# [isabelle] Default implementations for instances

Assume the following classes:
class a =
fixes f :: "'a => nat"
assumes ...
class b =
fixes g :: "'a => 'a => nat"
assumes ...
(the precise types of the class parameters don't matter)

`Furthermore assume that 'f' can be implemented in terms of 'g', but not
``all types can be made instances of class 'b'. In such a case, I would
``like to define a subclass relationship between 'b' and 'a', but this
``doesn't work (because 'f' is not a class parameter of 'g').
`

`Johannes showed me the following "pattern" which is used e.g. in
``Real_Vector_Space:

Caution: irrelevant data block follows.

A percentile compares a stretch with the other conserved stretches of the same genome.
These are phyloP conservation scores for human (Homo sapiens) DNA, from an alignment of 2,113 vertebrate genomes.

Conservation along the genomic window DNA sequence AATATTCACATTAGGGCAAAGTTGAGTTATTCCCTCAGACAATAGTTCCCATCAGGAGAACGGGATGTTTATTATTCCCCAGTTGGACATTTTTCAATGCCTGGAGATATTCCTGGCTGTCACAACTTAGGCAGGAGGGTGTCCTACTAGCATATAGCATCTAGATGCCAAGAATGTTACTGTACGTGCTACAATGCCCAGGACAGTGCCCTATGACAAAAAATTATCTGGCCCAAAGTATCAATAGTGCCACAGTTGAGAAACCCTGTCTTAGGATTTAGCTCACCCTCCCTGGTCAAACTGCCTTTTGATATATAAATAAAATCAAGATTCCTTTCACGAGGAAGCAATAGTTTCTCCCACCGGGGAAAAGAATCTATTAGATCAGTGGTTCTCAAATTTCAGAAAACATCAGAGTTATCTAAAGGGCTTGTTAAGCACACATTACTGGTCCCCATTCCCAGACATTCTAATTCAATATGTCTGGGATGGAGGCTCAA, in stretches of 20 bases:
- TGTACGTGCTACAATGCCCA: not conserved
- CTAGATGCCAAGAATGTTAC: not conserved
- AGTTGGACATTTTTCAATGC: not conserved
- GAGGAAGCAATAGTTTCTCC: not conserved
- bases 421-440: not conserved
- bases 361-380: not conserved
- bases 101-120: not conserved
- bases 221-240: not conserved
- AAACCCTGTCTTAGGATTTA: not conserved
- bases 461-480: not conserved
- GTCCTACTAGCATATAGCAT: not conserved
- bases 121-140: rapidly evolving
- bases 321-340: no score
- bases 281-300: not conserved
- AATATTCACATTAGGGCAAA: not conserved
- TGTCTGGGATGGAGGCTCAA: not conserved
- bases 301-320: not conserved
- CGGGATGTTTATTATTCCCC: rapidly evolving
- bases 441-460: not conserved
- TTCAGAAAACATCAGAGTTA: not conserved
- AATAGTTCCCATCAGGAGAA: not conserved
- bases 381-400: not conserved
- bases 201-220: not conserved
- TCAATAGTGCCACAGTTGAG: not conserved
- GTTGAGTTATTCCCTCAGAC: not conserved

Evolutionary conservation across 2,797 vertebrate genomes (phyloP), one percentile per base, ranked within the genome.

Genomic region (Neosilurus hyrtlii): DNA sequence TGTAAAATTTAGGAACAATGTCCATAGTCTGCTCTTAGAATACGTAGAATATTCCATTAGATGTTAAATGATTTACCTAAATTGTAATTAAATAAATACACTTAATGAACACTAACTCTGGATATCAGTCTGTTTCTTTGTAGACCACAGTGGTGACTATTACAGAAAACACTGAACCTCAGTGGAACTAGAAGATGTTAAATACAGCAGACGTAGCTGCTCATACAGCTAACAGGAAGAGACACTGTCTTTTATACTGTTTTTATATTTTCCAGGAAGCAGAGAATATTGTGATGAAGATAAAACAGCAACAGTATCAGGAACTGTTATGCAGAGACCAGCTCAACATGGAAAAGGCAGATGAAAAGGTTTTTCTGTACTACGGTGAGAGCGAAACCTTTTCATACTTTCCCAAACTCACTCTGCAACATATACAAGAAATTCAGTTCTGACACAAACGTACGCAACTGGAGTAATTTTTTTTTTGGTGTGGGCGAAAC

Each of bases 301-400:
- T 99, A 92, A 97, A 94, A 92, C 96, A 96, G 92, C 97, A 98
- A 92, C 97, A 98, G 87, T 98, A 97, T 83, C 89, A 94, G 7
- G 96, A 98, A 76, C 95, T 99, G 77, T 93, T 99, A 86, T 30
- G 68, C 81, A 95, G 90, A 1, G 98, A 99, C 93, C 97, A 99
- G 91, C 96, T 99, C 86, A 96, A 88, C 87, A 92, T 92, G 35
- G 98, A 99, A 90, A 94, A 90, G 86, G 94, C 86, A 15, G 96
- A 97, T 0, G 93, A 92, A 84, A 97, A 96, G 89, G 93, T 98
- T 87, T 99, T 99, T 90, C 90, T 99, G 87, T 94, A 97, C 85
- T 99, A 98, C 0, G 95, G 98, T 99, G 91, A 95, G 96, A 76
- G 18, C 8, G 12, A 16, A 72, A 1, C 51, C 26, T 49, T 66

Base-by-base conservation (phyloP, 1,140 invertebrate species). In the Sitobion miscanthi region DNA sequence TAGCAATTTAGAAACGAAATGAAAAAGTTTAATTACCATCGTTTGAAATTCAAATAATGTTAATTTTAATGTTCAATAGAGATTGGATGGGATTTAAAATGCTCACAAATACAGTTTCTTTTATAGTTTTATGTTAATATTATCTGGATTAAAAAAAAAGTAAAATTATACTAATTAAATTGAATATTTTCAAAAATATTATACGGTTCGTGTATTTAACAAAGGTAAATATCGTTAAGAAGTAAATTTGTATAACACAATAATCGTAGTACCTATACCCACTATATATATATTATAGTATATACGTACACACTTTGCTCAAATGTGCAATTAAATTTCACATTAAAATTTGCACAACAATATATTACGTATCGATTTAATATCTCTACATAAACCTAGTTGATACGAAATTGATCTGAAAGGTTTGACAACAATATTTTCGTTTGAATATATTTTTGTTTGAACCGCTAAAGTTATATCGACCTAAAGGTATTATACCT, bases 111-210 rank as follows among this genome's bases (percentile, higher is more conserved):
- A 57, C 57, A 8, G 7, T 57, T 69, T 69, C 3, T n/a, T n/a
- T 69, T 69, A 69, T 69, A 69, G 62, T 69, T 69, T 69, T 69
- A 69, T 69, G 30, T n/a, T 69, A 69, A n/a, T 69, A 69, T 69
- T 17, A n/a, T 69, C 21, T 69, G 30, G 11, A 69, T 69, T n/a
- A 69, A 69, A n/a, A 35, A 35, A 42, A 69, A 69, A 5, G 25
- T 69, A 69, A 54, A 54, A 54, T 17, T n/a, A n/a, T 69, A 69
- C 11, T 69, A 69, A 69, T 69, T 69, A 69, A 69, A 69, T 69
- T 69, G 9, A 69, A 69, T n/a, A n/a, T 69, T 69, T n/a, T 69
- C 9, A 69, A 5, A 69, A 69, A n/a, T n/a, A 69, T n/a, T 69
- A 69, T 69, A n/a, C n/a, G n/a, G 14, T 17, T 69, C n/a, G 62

`
class a0 =
fixes f :: "'a => nat"
class a =
assumes ...
class b = a0 +
assumes "f = foo g" (* the implementation of 'f' in terms of 'g' *)
and ...
begin
subclass a
proof ...
end

`This works well, but comes at the cost of having to duplicate the 'f =
``foo g' line in every instantiation of some type for 'b'. Additionally,
``when using 'f', type inference will give me a class constraint 'a0'
``which does not carry the necessary assumptions.
`

`My question now is whether this is common enough that it warrants a
``"default implementation" mechanism, in the sense that one could specify
``the implementation of 'f' in terms of 'g' "once and for all", and not
``having to define and prove it everywhere. This could potentially also
``make sense if just one class is involved:
`
class eq =
fixes eq :: "'a => 'a => bool"
and neq :: "'a => 'a => bool"
assumes "neq x y <--> ~(eq x y)"
Lars

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